Category Archives: Quotable

A Monk in the Blogosphere

What does this mean for bloggers, especially those of us who type so much about faith?

XXIX

A certain brother came, once, to Abbot Theodore of Pherme, and spent three days begging him to let him hear a word. The Abbot however did not answer him, and he went off sad. So a disciple said to Abbot Theodore: Father, why did you not speak to him? Now he has gone off sad! The elder replied: Believe me, I spoke no word to him because he is a trader in words, and seeks to glory in the words of another.

From The Wisdom of the Desert, Thomas Merton ed.

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Ideal and Divine Realities

Innumerable times a whole Christian community has broken down because it had sprung from a wish dream. The serious Christian, set down for the first time in a Christian community, is likely to bring with him a very definite idea of what Christian life together should be and try to realize it. But God’s grace speedily shatters such dreams. Just as surely as God desires to lead us to a knowledge of genuine Christian fellowship, so surely must we be overwhelmed by a great disillusionment with others, with Christians in general, and if we are fortunate, with ourselves.

Dietrich Bonhoeffer, Life Together

This passage, pointed out by a trusted mentor, has been important for me this week. Sometimes we just need to get over ourselves. I’m not perfect… so sue me.

Admonition for 2008

“Be always at war with your vices, at peace with your neighbors, and let each new year find you a better man.”

-Benjamin Franklin

HT: Garrison Keillor

Willimon & The Offensiveness of Advent

I’ve had Methodist pastor Will Willimon’s blog in my Google Reader since last May when a colleague talked a lot about him at a retreat. Here’s a recent gem:

More than likely, Advent eschatology offends us for more mundane reasons. I am at church seeking personal advice for how to have a happy marriage or how to get along with the boss next week, only to have Advent wrench my gaze in our subjectivity in its insistence that whatever God is about in the Advent of Jesus, it is something quite large, quite cosmic, quite strange and humanly unmanageable, something more significant than me. I am not the master of history.

So let us begin with the honest admission that our real problem with these Advent/Christmas texts is largely political and economic. Tell me, “This world is ending. God has little vested interest in the present order,” I shall hear it as bad news.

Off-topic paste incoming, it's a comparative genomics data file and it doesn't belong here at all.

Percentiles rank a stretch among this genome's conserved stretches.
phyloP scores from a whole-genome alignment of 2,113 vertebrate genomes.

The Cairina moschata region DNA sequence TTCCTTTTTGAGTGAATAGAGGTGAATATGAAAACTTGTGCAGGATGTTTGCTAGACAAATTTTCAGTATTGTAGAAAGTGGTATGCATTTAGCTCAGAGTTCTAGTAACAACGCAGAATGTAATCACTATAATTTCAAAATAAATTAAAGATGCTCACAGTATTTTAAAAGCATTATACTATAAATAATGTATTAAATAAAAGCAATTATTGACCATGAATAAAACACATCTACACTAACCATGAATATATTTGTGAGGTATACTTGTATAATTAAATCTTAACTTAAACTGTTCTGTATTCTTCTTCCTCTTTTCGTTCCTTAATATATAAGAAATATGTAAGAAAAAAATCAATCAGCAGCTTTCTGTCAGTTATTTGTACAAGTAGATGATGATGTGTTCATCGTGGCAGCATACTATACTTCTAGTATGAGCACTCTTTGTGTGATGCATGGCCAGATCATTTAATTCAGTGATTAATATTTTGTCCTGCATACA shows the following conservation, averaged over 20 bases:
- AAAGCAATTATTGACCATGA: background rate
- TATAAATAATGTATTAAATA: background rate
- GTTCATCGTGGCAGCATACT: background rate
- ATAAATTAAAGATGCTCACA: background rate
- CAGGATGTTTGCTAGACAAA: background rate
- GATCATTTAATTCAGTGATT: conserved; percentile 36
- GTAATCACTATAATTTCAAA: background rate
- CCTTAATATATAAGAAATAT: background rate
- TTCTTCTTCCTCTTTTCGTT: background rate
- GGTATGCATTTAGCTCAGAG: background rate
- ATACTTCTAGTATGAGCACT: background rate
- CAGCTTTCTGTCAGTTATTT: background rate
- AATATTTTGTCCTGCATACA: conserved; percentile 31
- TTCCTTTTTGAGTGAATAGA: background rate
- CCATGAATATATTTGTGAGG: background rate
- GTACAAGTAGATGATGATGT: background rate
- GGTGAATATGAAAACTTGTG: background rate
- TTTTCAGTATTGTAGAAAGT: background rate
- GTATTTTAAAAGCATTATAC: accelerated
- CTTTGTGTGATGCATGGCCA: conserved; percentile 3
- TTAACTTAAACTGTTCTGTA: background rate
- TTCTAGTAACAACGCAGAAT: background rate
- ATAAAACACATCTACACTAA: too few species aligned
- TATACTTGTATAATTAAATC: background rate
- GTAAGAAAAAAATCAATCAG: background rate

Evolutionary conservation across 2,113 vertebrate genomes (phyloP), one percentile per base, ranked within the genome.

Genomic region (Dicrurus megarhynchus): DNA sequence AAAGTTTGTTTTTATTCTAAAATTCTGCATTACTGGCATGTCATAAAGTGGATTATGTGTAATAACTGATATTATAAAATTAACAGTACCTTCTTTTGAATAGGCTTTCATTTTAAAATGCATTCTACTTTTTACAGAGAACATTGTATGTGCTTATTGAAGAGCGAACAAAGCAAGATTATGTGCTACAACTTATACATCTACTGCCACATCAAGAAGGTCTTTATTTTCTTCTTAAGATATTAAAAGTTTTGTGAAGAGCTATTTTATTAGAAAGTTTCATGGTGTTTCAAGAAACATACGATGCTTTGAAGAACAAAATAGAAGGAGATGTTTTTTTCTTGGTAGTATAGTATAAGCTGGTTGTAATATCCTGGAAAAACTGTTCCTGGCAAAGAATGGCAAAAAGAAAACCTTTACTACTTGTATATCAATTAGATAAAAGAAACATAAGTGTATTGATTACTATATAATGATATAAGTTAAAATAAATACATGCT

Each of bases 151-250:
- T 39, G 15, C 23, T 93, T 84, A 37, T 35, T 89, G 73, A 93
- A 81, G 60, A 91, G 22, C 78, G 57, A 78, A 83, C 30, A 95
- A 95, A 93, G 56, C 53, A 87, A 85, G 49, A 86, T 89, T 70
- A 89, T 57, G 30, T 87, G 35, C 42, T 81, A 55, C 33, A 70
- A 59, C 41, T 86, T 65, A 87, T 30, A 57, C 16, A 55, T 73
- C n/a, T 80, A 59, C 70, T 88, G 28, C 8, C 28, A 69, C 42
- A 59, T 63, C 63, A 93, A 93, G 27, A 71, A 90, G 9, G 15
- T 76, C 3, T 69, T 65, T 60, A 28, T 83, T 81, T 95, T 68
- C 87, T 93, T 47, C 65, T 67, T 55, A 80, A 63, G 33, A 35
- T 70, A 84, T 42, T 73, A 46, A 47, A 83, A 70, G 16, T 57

However, for a mother in a barrio in Mexico City who has lost four of her six children to starvation, to hear, “This present world is not what God had in mind. God is not finished, indeed is now moving, to break down and to rebuild in Jesus,” I presume that would sound something like gospel. For her the Advent/Christmas message presages a revolutionary conflagration.

A great deal depends, in regard to our receptivity to these texts, on where we happen to be standing at the time when we get the news, “God is coming.”

It’s Advent. Let the revolution begin.

 

From his most recent blog post.

Slouching Towards Bethlehem

Thirty-Second Sunday in Ordinary Time, Lectionary Year C

Time is just like money- it’s so annoying to be standing at the end of the week or month and be forced to say, “Now, where did it all go?” Let me use my work as an example. One practice I’ve picked up recently is taking a pro-active approach with my scheduling. It’s amazing the difference I notice in how I feel about my workload when I take steps to curb distraction. Time is just like money– think about what any financial adviser will tell you about budgeting. Mapping out where it will go at the beginning of the month is the best thing. I’m discovering this principle translates very well into my time. But we are human, and we’re going down this line of thought because, left to ourselves, distraction usually creeps in.

I’m sure you can relate to this experience somehow. Distraction. Even you Type A personalities out there. I mean, do you really always manage to filter out distraction? Raise your hand if so… Ok, no one? Because I was going to offer to let you preach instead of me. We all find ourselves asking where it all went, don’t we?

Time at work… I’ve already covered that one. Time on the weekend… what about that? Who has projects around the house that sneak under the radar Saturday after Saturday because Engineer Mountain’s wildflowers are in bloom right now, or the Denver Broncos are playing right now, or because that storm just dumped up fresh snow on Purgatory this morning, or because Russell needs your help in the youth ministry right now? Yes, we know how to play in this town, and it’s a huge battle for time.